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Bulimia Revisited

Hurst, Kim (2023) Bulimia Revisited. Master's Thesis / Essay, Biomedical Sciences.


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Bulimia nervosa is an eating disorder that has a higher prevalence in women and often has an age of onset during puberty. The neurobiology of bulimia is not yet well understood and researchers still do not have a sufficient animal model to portray it, this also makes it difficult to have targeted treatments. For this reason, this paper will try to answer four questions; Are there animal models to portray bulimia nervosa? What is the neurobiology of bulimia nervosa? What are the behavioural or pharmacological interventions? Lastly, what causes the sex disparity in bulimia? As rats are not able to purge the sham feeding model is often used to mimic bulimia but this model is not able to mimic the psychological aspects of the disorder. The neurobiology remains elusive, but the dopaminergic, serotonergic, and opioid pathways are implicated, along with the hunger hormone ghrelin. Without a better understanding of the neurobiology it is difficult to design treatments for the disorder, but fluoxetine and cognitive behavioural therapy are the gold standard at the moment, and new therapies are being researched. Finally, it is likely that the gonadal hormones are responsible for the sex disparity, but researchers have yet to determine how. It may depend on when in life a person is exposed to high or low levels of each and the sex of a person to result in an increased risk of bulimia. In summary, more research must be done to better understand bulimia nervosa.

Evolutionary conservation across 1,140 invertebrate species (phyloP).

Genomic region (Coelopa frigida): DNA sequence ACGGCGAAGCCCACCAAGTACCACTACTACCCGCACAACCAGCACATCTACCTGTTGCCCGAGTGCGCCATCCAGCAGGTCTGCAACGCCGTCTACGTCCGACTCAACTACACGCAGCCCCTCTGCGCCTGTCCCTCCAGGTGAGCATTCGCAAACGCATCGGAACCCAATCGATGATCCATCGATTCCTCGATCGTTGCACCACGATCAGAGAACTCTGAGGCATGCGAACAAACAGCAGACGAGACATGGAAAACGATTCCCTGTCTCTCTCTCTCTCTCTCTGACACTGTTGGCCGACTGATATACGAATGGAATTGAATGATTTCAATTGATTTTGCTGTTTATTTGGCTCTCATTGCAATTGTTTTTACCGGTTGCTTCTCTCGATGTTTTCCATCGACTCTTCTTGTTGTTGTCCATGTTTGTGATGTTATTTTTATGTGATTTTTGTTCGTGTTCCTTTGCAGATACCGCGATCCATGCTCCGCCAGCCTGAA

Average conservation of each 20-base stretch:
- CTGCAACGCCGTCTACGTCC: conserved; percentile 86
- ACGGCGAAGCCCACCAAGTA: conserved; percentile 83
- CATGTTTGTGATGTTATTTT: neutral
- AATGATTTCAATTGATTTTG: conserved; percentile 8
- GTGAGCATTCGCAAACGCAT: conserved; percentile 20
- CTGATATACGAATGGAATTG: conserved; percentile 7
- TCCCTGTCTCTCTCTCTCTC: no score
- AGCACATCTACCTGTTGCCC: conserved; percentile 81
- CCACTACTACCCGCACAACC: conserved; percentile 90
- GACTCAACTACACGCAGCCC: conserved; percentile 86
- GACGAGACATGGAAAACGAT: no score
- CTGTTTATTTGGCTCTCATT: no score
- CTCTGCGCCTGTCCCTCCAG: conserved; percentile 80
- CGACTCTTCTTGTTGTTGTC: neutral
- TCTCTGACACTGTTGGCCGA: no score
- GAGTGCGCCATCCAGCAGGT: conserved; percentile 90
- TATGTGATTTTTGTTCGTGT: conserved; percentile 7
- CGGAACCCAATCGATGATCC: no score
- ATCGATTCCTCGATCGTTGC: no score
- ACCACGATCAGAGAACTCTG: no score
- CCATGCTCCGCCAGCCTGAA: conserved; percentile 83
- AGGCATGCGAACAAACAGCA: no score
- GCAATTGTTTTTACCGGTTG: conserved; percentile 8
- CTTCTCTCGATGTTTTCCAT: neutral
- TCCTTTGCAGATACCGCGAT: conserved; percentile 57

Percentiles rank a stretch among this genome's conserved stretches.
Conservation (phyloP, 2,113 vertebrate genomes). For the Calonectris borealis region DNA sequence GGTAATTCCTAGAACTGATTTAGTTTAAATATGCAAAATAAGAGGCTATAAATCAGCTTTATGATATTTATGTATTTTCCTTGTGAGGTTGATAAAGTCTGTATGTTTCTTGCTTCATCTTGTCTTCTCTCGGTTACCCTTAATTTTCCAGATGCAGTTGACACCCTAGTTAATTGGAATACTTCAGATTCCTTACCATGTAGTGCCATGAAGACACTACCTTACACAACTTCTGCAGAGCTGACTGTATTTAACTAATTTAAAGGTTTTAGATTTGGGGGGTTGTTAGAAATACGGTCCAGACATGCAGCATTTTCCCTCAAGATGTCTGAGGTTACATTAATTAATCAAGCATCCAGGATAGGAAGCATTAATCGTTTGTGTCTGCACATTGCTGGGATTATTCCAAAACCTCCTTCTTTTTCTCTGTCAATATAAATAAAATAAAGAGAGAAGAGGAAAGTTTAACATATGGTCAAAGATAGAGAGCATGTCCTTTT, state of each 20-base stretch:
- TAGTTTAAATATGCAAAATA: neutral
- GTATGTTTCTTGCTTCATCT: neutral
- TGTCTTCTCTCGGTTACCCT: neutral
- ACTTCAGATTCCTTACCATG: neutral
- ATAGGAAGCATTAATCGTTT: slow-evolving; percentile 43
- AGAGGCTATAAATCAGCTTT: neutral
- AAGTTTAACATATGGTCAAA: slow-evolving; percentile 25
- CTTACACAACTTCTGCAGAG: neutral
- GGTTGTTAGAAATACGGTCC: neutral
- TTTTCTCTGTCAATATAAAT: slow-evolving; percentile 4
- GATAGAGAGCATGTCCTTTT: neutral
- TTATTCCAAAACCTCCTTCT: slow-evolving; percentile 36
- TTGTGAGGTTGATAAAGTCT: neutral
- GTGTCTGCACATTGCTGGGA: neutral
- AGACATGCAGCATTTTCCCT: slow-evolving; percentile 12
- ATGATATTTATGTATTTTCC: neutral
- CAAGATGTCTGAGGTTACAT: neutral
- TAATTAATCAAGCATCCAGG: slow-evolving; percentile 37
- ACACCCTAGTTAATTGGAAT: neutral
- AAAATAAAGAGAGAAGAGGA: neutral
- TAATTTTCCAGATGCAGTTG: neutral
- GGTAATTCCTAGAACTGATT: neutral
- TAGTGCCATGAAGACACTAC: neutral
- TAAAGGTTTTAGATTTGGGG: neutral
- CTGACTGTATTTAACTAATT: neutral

Item Type: Thesis (Master's Thesis / Essay)
Supervisor name: Buwalda, B.
Degree programme: Biomedical Sciences
Thesis type: Master's Thesis / Essay
Language: English
Date Deposited: 28 Apr 2023 11:42
Last Modified: 28 Apr 2023 11:42

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